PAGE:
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ground, as aforesaid, of half an acre, adjoining to the burial place, called the Cabbage garden, now tenanted by William White, gardener; my will is, that the ground inclosed by the great wall may be fold for the remainder of the leafe, at the highest price my executors can get for it, in belief and hopes, that the faid price will exceed three hundred pounds at the lowest value. For which my fucceffor in the deanery shall have the first refufal; and it is my earnest defire, that the fucceeding deans and chapters may preferve the faid vineyard, and piece of land adjoining, where the faid White now liveth, fo as to be always in the hands of the fucceeding deans, during their office, by each dean leffening one fourth of the purchafe money to each fucceeding dean, and for no more than the present rent.

And I appoint the Honourable Robert Lindfay, one of the judges of the court of common pleas; Henry Singleton, Efq; Prime Serjeant to his Majefty; the Reverend Dr Patrick Delary, Chancellor of St Patrick's ; the Reverend Dr Francis Wilson, Prebendary of Kilmacktolway; Eaton Stannard, Efq; Recorder of the city of Dublin; the Reverend Mr Robert Grattan, Prebendary of St Audeon's; the Reverend Mr John Grattan, Prebendary of Clonmethan; the Reverend Mr James Stopford, Vicar of Finglafs; the Reverend Mr James King, Prebendary of Tipper; and Alexander M'Aulay, Efq; my executors.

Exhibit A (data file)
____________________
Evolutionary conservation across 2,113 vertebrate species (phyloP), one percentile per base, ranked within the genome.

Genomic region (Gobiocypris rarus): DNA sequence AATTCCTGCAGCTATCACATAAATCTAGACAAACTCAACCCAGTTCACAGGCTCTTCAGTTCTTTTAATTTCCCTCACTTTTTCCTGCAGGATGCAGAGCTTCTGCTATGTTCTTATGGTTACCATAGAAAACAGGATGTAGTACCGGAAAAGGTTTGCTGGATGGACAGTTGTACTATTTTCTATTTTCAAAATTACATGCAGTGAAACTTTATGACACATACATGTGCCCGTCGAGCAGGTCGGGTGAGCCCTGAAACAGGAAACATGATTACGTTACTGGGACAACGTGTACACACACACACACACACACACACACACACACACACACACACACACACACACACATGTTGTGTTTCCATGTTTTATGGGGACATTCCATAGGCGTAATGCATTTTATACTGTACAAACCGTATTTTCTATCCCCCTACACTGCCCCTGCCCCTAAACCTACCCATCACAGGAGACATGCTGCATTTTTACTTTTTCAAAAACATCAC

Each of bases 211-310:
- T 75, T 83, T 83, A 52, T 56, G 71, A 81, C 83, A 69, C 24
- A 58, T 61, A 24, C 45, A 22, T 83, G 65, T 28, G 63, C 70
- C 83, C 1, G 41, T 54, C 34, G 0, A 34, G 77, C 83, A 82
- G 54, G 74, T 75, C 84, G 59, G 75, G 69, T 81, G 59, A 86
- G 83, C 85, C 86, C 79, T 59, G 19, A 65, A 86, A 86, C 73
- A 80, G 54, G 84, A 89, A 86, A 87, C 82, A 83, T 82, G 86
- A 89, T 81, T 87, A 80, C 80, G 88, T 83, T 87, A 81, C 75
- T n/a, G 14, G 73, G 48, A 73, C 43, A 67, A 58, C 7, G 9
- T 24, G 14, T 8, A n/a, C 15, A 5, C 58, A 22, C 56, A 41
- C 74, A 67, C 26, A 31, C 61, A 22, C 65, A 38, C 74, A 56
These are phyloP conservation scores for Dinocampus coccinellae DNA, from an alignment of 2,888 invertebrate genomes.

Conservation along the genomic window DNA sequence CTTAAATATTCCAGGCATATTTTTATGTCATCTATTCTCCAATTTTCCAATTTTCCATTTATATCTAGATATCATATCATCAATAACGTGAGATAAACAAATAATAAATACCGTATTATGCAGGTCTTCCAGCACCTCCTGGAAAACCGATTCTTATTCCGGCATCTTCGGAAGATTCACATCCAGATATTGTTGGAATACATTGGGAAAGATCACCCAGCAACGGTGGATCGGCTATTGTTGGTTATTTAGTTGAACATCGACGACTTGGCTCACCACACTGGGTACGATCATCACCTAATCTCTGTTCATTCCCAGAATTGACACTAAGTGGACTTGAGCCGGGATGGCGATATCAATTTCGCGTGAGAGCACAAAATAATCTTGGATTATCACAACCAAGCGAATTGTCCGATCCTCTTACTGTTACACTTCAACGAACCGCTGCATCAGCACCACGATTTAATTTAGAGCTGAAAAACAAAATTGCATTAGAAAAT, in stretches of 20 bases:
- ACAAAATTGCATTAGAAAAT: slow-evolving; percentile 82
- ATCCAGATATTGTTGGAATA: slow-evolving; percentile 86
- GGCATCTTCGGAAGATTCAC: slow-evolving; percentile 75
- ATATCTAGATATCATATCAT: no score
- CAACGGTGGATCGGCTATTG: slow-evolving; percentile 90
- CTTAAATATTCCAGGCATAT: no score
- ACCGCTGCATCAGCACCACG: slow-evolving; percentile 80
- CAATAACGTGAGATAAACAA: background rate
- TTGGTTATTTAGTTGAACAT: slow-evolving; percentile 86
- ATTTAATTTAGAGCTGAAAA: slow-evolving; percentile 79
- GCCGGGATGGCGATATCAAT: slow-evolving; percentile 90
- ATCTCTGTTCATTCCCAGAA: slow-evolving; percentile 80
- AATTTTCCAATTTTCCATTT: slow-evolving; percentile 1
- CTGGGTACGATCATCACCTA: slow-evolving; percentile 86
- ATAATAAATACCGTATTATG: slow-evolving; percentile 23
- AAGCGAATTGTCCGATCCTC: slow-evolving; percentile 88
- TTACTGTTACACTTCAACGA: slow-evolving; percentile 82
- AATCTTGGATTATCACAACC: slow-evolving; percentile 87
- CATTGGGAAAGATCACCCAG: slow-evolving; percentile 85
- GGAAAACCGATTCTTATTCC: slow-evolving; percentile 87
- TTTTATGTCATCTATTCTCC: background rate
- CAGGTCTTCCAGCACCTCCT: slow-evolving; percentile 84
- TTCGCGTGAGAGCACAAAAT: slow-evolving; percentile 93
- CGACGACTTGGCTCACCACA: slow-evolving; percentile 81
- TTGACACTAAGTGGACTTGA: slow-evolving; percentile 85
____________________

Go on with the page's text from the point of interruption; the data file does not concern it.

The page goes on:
In witness whereof, I have hereunto fet my hand and feal, and published and declared this as my lait will and teftament, this third day of May, 1740.


Signed, Sealed, and published by the abovenamed Jonathan Swift, in the presence of us who have fubfcribed our names in his prefence,




* See a poem wrote by this gentleman, intitled, A dialogue between

a lawyer and Dr Swift, in vol. 7. p. 87.

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Two LETTERS to the Earl of ORRERY, defcribing the malancholy fituation of Dr SWIFT'S health and understanding.




Dublin, Nov. 22. 1742.

HE easy manner in which you reproach me for not acquainting you with the poor Dean's fitua tion, lays a fresh obligation upon me; yet mean as an excufe is for a fault, I fhall attempt one to your Lordfhip; and only for this reafon, that you may not think me capable of neglecting any thing you could command me. I told you in my last letter, the Dean's underftanding was quite gone, and I feared the farther particulars would only fhock the tendernefs of your nature, and the melancholy fcene make your heart ach, as it has often done mine. I was the laft perfon whom he knew; and when that part of his memory failed, he was fo outrageous at seeing any body, that I was forced to leave him, nor could he reft for a night or two after feeing any perfon; fo that all the attendance which I could pay him was, calling twice a week to inquire after his health, and to obferve that proper care was taken of him, and durft only look at him while his back was towards me, fearing to difcompofe him. He walked ten hours a-day, would not eat or drink if his fervant ftaid in the room. His meat was ferved up ready cut, and fometimes it would lie an hour on the table before he would touch it, and then eat it walking. About fix weeks ago, in one night's time, his left eye fwelled as large as an egg, and the lid Mr Nichols (his furgeon) thought would mortify, and many large boils appeared upon his arms and body. The torture he was in, is not to be defcribed. Five perfons could fcarce hold him for a week, from tearing out his own eyes; and,

The lady mentioned in feveral of Swift's letters, and in his will, in this volume.